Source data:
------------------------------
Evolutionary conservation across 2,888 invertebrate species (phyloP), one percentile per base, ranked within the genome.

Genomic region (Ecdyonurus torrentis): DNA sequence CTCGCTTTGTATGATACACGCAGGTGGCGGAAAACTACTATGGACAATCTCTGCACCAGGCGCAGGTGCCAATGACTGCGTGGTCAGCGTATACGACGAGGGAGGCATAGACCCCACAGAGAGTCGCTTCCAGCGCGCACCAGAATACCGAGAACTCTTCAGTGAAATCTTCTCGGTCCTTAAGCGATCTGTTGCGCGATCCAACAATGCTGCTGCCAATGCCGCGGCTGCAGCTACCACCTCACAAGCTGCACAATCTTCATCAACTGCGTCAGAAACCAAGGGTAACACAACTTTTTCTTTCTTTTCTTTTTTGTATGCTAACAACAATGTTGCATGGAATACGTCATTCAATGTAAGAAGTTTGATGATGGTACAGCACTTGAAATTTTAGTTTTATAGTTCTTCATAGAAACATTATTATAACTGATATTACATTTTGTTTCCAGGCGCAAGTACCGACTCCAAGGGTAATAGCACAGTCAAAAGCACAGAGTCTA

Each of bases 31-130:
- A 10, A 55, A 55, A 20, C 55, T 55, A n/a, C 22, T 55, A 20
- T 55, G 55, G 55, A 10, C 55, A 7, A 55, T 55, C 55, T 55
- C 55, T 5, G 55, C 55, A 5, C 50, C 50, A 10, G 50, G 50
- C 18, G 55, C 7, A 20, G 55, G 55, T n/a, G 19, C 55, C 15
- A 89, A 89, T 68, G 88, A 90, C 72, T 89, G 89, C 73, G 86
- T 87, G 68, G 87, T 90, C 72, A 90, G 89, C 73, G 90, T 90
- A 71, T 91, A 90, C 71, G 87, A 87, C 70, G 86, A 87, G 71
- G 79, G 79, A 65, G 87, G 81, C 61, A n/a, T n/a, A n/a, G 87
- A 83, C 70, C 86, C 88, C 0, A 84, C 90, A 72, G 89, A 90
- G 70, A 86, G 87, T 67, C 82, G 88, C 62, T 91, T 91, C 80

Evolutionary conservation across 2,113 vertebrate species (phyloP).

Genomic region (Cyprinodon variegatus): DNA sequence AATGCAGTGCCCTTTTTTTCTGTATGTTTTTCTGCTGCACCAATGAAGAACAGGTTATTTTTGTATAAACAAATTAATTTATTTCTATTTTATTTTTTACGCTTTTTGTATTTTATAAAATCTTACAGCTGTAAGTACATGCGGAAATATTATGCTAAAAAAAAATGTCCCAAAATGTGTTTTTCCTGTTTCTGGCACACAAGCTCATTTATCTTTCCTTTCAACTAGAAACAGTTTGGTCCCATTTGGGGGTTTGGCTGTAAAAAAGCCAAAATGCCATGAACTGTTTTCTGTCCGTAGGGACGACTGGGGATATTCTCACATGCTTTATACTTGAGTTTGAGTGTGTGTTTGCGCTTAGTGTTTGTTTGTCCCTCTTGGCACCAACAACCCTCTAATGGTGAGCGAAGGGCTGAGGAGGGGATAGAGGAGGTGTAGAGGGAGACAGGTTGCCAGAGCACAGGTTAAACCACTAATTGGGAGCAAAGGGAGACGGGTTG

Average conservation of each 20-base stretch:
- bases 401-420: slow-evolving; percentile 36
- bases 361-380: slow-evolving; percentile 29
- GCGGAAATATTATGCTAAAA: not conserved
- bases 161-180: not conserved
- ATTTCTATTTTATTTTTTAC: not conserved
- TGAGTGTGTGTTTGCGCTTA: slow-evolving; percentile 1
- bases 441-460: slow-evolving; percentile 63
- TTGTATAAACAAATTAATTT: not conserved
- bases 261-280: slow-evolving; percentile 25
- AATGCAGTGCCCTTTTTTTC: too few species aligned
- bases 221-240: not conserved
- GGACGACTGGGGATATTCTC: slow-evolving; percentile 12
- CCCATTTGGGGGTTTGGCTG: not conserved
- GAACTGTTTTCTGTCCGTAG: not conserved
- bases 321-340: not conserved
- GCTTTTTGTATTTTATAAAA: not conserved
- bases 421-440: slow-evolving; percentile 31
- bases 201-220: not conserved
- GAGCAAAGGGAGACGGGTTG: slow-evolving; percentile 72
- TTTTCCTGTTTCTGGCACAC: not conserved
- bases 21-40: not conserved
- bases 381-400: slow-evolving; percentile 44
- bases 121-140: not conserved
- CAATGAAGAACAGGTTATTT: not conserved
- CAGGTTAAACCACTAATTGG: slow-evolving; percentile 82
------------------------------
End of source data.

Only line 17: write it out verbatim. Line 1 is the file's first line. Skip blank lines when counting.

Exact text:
- bases 401-420: slow-evolving; percentile 36